The Stressed-Out Brain
NEW YORK – Stress contributes to the onset of cardiovascular disease and depression, among other illnesses. And it is not only major stressful life events that exact a toll on our bodies; the many conflicts and demands of daily life elevate and sometimes disrupt the workings of our response systems for stress, causing wear and tear on the body and brain.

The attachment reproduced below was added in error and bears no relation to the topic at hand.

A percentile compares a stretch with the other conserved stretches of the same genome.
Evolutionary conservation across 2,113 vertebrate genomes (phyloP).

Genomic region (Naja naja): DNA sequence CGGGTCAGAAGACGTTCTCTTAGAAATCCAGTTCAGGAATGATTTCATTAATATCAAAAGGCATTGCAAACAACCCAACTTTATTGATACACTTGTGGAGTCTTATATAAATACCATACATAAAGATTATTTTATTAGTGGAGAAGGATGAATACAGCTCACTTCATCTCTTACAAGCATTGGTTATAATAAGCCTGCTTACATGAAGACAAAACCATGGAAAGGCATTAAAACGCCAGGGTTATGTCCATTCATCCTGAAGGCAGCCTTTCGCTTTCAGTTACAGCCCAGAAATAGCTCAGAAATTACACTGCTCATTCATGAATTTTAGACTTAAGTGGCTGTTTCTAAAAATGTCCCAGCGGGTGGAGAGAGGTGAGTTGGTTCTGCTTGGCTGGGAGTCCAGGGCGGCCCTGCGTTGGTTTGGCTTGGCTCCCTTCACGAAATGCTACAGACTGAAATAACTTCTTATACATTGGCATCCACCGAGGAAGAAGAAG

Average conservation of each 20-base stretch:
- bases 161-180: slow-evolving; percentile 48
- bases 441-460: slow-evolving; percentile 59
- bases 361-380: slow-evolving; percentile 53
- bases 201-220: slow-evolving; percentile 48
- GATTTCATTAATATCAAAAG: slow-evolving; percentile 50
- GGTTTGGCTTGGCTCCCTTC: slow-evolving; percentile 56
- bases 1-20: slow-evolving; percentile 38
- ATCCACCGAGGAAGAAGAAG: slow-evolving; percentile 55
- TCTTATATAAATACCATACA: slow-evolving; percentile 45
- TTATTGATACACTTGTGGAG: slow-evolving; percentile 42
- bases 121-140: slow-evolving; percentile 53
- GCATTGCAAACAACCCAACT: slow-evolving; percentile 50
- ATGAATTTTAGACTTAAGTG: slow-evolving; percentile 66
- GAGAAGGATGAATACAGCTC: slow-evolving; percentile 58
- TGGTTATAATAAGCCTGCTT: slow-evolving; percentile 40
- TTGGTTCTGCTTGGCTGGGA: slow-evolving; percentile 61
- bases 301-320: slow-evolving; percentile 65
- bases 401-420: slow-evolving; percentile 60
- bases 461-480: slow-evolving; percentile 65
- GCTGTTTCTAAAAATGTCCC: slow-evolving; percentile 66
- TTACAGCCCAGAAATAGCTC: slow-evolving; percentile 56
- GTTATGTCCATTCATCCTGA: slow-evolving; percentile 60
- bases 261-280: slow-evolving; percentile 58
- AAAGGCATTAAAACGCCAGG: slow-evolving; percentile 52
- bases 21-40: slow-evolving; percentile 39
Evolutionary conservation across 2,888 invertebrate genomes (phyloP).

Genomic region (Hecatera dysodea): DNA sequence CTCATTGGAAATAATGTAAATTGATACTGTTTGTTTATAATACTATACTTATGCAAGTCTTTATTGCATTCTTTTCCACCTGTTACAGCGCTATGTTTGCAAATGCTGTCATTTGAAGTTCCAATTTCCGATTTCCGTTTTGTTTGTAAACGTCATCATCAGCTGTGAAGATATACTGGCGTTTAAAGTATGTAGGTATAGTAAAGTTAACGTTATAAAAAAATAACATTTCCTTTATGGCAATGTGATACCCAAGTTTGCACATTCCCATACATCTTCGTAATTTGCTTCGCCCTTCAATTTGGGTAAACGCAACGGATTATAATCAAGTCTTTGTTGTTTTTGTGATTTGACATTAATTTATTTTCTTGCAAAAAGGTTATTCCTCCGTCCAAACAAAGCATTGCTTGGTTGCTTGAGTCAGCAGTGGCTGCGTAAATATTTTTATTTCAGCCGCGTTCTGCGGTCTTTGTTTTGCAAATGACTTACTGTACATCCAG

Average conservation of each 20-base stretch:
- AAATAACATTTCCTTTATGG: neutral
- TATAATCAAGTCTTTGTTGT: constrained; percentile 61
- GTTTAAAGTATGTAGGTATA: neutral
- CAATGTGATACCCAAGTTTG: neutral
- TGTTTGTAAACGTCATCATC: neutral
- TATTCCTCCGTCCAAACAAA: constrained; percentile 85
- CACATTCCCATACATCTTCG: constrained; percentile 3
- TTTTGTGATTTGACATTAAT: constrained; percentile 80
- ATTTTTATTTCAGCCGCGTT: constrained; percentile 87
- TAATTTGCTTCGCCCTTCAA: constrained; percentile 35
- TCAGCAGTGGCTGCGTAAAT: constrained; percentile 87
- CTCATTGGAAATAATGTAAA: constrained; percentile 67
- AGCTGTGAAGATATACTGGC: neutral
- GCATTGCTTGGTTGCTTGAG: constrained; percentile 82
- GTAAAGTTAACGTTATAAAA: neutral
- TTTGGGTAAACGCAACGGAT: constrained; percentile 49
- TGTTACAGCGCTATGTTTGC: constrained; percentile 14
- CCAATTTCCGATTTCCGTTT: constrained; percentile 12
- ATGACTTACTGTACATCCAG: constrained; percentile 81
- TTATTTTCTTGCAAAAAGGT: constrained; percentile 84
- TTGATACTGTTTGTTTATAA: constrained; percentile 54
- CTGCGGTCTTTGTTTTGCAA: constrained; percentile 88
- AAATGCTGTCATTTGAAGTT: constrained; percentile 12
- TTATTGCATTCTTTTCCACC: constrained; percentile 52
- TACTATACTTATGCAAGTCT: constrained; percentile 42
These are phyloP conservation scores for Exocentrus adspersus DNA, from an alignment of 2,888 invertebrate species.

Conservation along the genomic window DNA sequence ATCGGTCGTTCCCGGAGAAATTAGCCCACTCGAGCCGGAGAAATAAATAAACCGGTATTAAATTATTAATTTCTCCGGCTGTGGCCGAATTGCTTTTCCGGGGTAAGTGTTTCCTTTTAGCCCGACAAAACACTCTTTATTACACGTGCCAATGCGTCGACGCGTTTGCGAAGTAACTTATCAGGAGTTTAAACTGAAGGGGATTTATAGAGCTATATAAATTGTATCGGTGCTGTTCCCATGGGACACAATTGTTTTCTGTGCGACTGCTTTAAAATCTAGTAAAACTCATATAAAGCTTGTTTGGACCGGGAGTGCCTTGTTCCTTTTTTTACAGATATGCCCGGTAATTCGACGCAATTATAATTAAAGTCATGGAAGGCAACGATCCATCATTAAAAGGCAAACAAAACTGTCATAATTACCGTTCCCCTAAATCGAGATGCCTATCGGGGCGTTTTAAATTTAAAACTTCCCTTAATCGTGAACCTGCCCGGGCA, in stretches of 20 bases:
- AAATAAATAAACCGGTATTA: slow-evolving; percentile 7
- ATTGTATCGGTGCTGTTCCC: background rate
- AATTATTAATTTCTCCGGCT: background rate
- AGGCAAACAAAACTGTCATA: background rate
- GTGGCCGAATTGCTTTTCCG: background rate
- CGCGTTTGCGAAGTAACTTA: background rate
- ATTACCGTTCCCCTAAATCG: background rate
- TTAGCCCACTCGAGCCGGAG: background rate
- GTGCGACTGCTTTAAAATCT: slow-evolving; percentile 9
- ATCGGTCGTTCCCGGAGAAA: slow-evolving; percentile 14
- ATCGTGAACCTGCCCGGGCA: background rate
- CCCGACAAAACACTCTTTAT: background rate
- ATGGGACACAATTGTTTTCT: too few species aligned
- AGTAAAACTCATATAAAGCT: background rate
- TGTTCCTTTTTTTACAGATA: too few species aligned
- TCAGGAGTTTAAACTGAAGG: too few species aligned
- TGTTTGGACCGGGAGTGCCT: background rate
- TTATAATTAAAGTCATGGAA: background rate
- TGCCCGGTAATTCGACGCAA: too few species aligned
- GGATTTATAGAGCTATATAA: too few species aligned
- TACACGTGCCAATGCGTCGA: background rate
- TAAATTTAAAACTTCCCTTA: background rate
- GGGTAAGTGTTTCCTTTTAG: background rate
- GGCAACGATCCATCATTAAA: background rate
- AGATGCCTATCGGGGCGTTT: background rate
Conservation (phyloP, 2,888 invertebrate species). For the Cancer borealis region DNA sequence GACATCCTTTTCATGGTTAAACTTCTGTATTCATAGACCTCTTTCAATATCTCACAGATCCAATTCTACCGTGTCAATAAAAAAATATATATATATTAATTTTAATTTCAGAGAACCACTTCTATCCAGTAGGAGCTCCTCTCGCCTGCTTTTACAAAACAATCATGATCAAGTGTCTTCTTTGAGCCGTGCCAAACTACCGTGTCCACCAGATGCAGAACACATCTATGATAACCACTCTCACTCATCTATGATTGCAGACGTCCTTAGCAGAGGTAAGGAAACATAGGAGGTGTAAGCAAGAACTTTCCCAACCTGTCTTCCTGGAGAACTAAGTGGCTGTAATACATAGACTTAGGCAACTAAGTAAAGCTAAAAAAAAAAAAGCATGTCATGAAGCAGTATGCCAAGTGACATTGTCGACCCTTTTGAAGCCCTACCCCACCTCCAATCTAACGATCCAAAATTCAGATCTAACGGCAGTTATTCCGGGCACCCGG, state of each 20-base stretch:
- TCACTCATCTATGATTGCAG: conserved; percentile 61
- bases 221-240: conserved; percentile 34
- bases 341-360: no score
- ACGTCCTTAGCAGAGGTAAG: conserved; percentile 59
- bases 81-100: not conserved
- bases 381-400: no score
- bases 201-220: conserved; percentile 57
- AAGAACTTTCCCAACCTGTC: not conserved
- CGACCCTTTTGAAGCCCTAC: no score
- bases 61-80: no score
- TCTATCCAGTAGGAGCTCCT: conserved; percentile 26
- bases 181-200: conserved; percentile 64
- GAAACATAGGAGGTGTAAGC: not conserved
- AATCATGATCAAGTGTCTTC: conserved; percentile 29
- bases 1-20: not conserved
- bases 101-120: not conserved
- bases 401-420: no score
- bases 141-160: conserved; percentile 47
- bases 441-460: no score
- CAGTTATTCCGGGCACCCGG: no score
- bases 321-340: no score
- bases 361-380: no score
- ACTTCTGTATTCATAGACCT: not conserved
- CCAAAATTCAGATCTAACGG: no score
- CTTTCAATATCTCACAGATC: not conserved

This burden of chronic stress, called “allostatic overload,” reflects not only the impact of life experiences but also our genetic constitution. Moreover, individual habits such as diet, exercise, the quality and quantity of sleep, and substance abuse also play a major role, as do early life experiences that set life-long patterns of behavior and physiological reactivity.
There are three categories of stress: